Australian Politics

The commons, the common good, the commonwealth: all words for humans’ shared right to the fruits of the earth to sustain their lives, and all words with deep political histories. In The Politics of the Common Good, Jane R. Goodall excavates some of these deep histories, beginning with the Diggers and Levellers of mid-seventeenth-century England who, in pr ...

In retrospect, the Morrison government’s win in May 2019 is not surprising. After the shift to the right in a number of liberal democracies since the election of Donald Trump, why did we assume that Australia would be immune? The assumption that Labor was certain to win resembled the attitude of most commentators towards Hillary Clinton ...

... (read more)

It’s a challenge to navigate the maze of books published after an election as winners and losers pore over the entrails of victory and defeat. It’s even more challenging when that election delivers a result almost nobody expected. Who’s telling the truth? Who’s lying to protect their legacy?

... (read more)

In July 1924, a Tasmanian senator from the conservative Nationalist Party, Herbert Payne, introduced a bill to bring about compulsory voting in Australian national elections. His proposal aroused little discussion. Debate in both the Senate and the House of Representatives – where another forgotten politician ...

... (read more)

What is it about Paul Keating that so fascinated his retainers? Six years ago, John Edwards wrote a massive biography-cum-memoir taking Keating’s story to 1993. Now Don Watson has produced an even heftier tome. Narrower in chronological span – 1992 to 1996 – Watson is broader in his interests, more personal, more passionate ...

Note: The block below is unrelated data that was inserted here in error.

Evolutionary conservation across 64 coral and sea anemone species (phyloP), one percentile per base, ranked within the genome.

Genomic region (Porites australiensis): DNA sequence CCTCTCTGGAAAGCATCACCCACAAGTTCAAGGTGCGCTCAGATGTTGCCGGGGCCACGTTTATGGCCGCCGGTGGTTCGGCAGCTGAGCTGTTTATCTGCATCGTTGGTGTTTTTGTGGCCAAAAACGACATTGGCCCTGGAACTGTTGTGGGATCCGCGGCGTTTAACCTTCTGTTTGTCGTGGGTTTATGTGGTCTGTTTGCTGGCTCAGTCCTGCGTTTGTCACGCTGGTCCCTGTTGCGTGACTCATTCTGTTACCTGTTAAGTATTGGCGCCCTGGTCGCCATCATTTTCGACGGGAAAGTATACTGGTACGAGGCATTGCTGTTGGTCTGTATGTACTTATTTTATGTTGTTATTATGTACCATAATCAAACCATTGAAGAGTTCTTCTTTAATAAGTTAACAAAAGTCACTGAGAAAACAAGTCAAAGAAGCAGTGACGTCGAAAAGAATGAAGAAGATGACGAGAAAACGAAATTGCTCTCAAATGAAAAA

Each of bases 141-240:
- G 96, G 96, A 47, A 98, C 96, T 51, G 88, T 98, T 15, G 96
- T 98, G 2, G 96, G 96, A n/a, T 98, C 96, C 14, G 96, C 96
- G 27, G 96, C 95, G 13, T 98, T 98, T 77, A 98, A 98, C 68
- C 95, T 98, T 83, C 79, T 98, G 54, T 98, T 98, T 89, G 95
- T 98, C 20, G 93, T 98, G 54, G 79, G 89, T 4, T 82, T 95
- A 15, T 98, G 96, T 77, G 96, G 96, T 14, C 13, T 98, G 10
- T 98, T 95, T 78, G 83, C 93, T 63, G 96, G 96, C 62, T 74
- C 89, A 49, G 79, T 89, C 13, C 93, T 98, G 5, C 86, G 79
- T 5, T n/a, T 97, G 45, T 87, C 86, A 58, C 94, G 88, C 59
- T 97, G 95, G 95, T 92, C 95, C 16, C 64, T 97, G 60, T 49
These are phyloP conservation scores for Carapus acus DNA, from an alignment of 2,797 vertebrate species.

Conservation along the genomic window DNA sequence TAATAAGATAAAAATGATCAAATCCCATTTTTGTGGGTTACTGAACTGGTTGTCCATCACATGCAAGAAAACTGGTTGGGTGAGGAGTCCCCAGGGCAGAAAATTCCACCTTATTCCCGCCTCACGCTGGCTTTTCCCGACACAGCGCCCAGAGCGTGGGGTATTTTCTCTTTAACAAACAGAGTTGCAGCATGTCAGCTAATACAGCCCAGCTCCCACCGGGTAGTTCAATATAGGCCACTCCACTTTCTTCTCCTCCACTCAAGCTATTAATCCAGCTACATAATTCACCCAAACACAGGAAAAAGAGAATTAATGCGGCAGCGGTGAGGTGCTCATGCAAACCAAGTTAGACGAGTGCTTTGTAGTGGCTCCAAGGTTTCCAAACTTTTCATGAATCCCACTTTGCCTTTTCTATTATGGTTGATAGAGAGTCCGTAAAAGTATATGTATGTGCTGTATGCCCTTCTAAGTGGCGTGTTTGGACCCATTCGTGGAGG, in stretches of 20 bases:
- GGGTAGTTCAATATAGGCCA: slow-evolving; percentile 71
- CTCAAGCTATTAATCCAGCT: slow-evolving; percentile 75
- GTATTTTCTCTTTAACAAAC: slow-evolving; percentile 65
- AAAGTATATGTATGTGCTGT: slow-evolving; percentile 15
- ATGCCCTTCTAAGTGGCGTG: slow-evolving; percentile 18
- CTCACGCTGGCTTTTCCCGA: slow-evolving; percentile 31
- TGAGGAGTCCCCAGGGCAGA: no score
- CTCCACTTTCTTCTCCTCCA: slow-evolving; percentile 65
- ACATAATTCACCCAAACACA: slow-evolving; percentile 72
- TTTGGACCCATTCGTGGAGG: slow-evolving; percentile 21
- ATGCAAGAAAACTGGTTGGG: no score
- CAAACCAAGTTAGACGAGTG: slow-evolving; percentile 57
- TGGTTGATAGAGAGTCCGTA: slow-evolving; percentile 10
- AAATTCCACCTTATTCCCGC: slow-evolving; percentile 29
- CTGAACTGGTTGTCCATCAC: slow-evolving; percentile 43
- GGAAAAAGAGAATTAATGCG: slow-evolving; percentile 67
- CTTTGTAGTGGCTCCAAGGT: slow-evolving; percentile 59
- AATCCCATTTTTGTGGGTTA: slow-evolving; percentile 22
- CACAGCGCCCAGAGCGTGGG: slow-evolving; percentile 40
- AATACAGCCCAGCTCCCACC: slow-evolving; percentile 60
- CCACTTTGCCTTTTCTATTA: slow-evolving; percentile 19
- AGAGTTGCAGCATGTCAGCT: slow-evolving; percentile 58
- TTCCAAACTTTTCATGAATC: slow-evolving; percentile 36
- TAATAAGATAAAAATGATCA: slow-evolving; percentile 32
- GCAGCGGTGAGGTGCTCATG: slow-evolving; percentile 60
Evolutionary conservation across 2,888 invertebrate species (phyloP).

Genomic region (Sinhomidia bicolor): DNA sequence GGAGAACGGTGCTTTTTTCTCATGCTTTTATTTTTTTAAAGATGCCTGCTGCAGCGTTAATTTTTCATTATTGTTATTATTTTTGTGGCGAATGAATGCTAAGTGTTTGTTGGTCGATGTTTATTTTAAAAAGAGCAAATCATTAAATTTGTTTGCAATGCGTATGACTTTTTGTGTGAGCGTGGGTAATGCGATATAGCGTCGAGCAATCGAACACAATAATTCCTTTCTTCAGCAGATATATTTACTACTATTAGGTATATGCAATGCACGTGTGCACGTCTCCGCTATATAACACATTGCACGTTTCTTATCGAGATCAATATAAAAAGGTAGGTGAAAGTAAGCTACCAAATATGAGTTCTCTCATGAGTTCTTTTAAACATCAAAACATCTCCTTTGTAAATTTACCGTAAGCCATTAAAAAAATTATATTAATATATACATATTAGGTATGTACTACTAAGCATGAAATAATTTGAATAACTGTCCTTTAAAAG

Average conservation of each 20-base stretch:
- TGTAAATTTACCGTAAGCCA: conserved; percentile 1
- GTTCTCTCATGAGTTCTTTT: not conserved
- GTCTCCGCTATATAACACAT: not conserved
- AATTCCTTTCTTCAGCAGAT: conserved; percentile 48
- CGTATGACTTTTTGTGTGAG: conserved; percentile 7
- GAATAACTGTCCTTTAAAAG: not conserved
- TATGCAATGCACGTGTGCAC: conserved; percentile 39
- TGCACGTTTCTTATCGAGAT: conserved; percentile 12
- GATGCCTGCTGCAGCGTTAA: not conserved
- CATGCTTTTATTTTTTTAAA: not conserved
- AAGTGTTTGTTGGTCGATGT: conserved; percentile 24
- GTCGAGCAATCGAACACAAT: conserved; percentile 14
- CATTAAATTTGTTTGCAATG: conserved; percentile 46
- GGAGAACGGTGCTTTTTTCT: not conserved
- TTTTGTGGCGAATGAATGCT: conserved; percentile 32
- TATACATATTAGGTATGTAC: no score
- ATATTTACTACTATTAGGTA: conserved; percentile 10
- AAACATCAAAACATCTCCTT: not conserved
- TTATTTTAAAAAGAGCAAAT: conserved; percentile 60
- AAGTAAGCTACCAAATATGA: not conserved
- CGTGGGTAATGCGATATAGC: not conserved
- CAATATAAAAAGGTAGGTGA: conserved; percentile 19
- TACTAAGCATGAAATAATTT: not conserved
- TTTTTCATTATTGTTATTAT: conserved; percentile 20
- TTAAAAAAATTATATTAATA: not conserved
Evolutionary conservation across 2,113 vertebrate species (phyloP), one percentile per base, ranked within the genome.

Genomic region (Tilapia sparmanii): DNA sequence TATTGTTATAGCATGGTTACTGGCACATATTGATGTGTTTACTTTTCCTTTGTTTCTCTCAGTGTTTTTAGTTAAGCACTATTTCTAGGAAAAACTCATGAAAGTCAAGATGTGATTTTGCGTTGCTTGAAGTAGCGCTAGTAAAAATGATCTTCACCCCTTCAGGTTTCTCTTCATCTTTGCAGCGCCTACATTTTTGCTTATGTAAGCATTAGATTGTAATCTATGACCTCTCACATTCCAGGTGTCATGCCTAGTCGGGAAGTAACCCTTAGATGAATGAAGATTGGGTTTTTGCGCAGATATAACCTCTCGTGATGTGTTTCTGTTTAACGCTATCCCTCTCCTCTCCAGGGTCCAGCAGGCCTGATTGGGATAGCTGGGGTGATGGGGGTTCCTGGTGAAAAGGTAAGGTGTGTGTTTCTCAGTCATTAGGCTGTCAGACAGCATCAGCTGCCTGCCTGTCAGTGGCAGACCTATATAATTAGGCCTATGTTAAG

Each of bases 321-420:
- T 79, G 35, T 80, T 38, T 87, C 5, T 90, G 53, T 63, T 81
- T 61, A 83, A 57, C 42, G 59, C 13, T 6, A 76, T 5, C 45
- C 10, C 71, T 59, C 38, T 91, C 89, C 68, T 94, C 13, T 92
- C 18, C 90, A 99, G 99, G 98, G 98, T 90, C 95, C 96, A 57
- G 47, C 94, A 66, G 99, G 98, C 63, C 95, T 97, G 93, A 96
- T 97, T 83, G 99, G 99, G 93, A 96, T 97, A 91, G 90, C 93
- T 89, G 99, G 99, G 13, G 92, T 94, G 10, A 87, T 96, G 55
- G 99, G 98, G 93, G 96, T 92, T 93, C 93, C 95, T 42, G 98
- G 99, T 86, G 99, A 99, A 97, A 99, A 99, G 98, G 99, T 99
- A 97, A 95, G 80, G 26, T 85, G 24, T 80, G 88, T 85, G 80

... (read more)

Paul Williams reviews Born to Rule? by Paddy Manning

Paul Williams
Friday, 22 February 2019

Future generations of readers will invariably look back in awe at the second decade of twenty-first-century Australian politics for its ridiculous revolving door of prime ministers. Personal and journalistic accounts of this rare instability – Australia had six prime ministers between 2010 and 2018 – have certainly proved a publishing bonanza ...

... (read more)

Dark Victory opens with a coup: in a deep-etched narrative, joint – and seamless – authors David Marr and Marian Wilkinson make human beings out of the anonymous acronyms of John Howard’s border protection strategy. Explicitly rejecting the gulag language of numbers, of SUNCs in SIEVs (Suspected Unauthorised Non-Citizens in Suspected Illegal Entry Ves ...

In the lead-up to the 1999 republic referendum, historian John Hirst published a short guide to Australian democracy and law. ‘This is not a textbook,’ he wrote in the preface; rather, he intended it to be a ‘painless introduction’ to the system of government that had formed in this country under the British monarchy. He did not ...

... (read more)

Has the Australian prime minister’s job become impossible? The authors of The Pivot of Power: Australian prime ministers and political leadership 1949–2016 ask this question at the very end of their book. They conclude on an almost utopian note, one rather out of keeping with the otherwise judicious tone maintained over ...

... (read more)

In his powerful eulogy for Gough Whitlam at the Sydney Town Hall in November 2014, Noel Pearson described the former prime minister – this ‘old man’ – as one of those rare people who, though he never suffered discrimination, understood the importance of protection from its malice. Pearson speculated on the apparent paradox ...

... (read more)
Page 1 of 3